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October 25, 2006 | South Carolina Headlines


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Lee Bright Envisions Change in the State Senate
Jimmy Moore
November 21, 2003

State Senate District 12 candidate Lee Bright held his first major fundraiser Thursday night at the Chopping Block restaurant at the River Falls Plantation in Duncan, South Carolina.

With a capacity crowd of 100 enthusiastic supporters in attendance, Bright outlined the plan of action he will take if the voters of Spartanburg County choose him to represent them in Columbia.

"The number one thing I want to do is go to Columbia and cut the waste," Bright exclaimed, telling the crowd that the state budget is too large and that taxes keep creeping upward.

Bright said that he "will hold the line on taxes," focusing especially on the property tax which he believes is an immoral tax.

Focusing on job growth and business expansion, Bright said despite the enormous criticism people have about the tax incentives they received, "BMW has saved the Upstate" economically. He said we need to create laws that will encourage more businesses to want to move to South Carolina.

On the issue of education, Bright said his experience as a Board of Trustee for Spartanburg County District 6 has taught him that there are problems with the way schools are being funded.

"The way we fund schools is just not proper," Bright stated, saying he believed there should be a per-pupil dollar amount and it should be financed by a slight increase in the sales tax rather than property taxes.

He added that there is too much bureaucracy on public education coming from Columbia and Washington.

Bright believes that "local control [of the schools] is key."

With higher education, Bright says that tuition rates are too high and must be examined closely to determine the root causes for the increases.

As for the civil justice system, Bright believes that major tort reform is needed beginning with a cap on punitive damages on medical malpractice and other lawsuits. He asserts that South Carolina laws that allow unrestricted amounts of money to be claimed against companies has discouraged new businesses from moving to South Carolina.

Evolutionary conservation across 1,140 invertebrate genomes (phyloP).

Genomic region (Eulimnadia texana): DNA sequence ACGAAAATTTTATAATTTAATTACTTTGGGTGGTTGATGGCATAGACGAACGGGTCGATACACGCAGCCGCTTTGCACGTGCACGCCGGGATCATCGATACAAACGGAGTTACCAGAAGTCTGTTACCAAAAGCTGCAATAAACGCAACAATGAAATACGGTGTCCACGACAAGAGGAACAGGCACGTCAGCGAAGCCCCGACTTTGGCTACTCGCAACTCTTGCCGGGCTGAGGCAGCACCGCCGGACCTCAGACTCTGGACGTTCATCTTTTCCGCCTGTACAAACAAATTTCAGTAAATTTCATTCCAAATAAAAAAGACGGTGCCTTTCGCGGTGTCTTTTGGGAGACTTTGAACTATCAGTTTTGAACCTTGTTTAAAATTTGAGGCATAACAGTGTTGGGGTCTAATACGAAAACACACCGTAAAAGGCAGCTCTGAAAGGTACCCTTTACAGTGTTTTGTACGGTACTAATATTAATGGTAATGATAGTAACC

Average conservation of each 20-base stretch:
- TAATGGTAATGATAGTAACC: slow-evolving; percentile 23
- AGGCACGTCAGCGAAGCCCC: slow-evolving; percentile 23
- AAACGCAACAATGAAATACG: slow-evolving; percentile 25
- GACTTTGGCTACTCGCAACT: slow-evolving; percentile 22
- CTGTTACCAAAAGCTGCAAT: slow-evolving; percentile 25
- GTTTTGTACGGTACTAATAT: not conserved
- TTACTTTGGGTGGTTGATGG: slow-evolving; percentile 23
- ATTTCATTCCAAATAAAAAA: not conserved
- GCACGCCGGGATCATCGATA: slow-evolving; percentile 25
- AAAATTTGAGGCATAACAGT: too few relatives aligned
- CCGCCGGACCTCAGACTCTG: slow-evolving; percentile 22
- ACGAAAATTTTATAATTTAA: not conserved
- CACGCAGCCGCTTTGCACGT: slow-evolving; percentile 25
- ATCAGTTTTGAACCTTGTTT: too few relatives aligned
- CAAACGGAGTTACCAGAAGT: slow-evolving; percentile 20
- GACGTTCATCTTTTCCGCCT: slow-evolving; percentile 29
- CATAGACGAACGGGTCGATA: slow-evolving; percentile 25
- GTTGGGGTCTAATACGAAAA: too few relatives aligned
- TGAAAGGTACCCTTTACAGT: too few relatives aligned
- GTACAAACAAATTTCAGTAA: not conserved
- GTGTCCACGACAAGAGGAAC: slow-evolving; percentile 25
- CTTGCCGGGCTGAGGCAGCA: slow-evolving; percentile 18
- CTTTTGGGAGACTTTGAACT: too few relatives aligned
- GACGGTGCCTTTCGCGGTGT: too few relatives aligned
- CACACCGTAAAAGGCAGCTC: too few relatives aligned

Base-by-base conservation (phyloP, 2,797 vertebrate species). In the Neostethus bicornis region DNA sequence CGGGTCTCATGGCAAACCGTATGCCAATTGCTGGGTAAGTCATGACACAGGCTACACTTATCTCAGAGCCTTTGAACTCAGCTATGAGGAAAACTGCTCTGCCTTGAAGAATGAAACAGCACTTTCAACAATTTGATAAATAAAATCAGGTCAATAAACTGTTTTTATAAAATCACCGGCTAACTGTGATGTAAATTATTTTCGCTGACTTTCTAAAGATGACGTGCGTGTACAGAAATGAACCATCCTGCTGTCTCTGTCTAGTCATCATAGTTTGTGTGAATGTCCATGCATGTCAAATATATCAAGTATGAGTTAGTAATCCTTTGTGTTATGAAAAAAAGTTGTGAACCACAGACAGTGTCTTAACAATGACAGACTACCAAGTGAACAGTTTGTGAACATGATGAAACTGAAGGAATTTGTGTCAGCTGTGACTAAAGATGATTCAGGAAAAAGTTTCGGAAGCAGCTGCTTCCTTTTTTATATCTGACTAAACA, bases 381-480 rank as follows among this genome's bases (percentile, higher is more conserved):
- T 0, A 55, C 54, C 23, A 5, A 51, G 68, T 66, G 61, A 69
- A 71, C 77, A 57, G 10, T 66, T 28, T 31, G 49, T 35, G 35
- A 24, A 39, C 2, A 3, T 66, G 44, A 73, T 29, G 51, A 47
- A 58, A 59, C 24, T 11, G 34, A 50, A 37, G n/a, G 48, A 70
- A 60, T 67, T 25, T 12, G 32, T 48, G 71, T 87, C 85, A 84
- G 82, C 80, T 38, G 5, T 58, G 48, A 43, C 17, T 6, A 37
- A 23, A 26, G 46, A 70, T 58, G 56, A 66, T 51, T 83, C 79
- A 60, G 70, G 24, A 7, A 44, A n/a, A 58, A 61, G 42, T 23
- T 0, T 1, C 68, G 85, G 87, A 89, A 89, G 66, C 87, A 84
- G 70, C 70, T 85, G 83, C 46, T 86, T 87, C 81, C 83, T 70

"To get jobs in [South Carolina] we need tort reform," he expressed.

Bright said that he has been told by officials in Columbia that "we are one senator away from tort reform."

He added: "If I win, then we'll have that vote" for tort reform.

Turning his attention to some of the budget cuts that have occurred over the past couple of years, Bright said he does not understand why essential areas such as law enforcement training and education need to be cut when a state lawmaker proposes new spending for parks or a new college stadium.

He argues that "we need more business people in Columbia to make a change" in the way state government is run.

Bright admits that he will probably not be very popular among his colleagues in Columbia if he is elected to serve. But he says it is not about making friends but rather doing the right thing once he gets there.

"I don't have a problem working one term and that's it," Bright suggested.

To that end, Bright said he will not sacrifice doing what is right for the sake of holding on to his seat in the state senate.

"To make a poor decision to remain state senator is not worth it to me," Bright concluded.

Wanting to be an example for his two beautiful elementary school-aged daughters, Bright said they have been his inspiration for his campaign.

"I'm not running for office in spite of the fact I have kids, but I am running for office because I have kids," he said.

Bright relayed a story about his eldest daughter helping him go door-to-door telling people about his candidacy. He even told the audience that his daughter single-handedly won over a voter recently with her smile and charm.

But Bright said he is cautious about having his daughter campaign for him in this race.

"I don't want to use my kid as a political prop," he exclaimed.

Being a newcomer to this level of local politics, Bright says he understands the challenge that lies before him over the next seven months. But he is motivated by something he was told by an unnamed official in Columbia.

"This race is yours if you can just get your name out there," Bright quoted the official saying.

Bright has already raised 40 percent more money in the second quarter and 38 percent more money in the third quarter than his incumbent opponent.

The Republican primary election for State Senate District 12 is slated for June 8, 2004.

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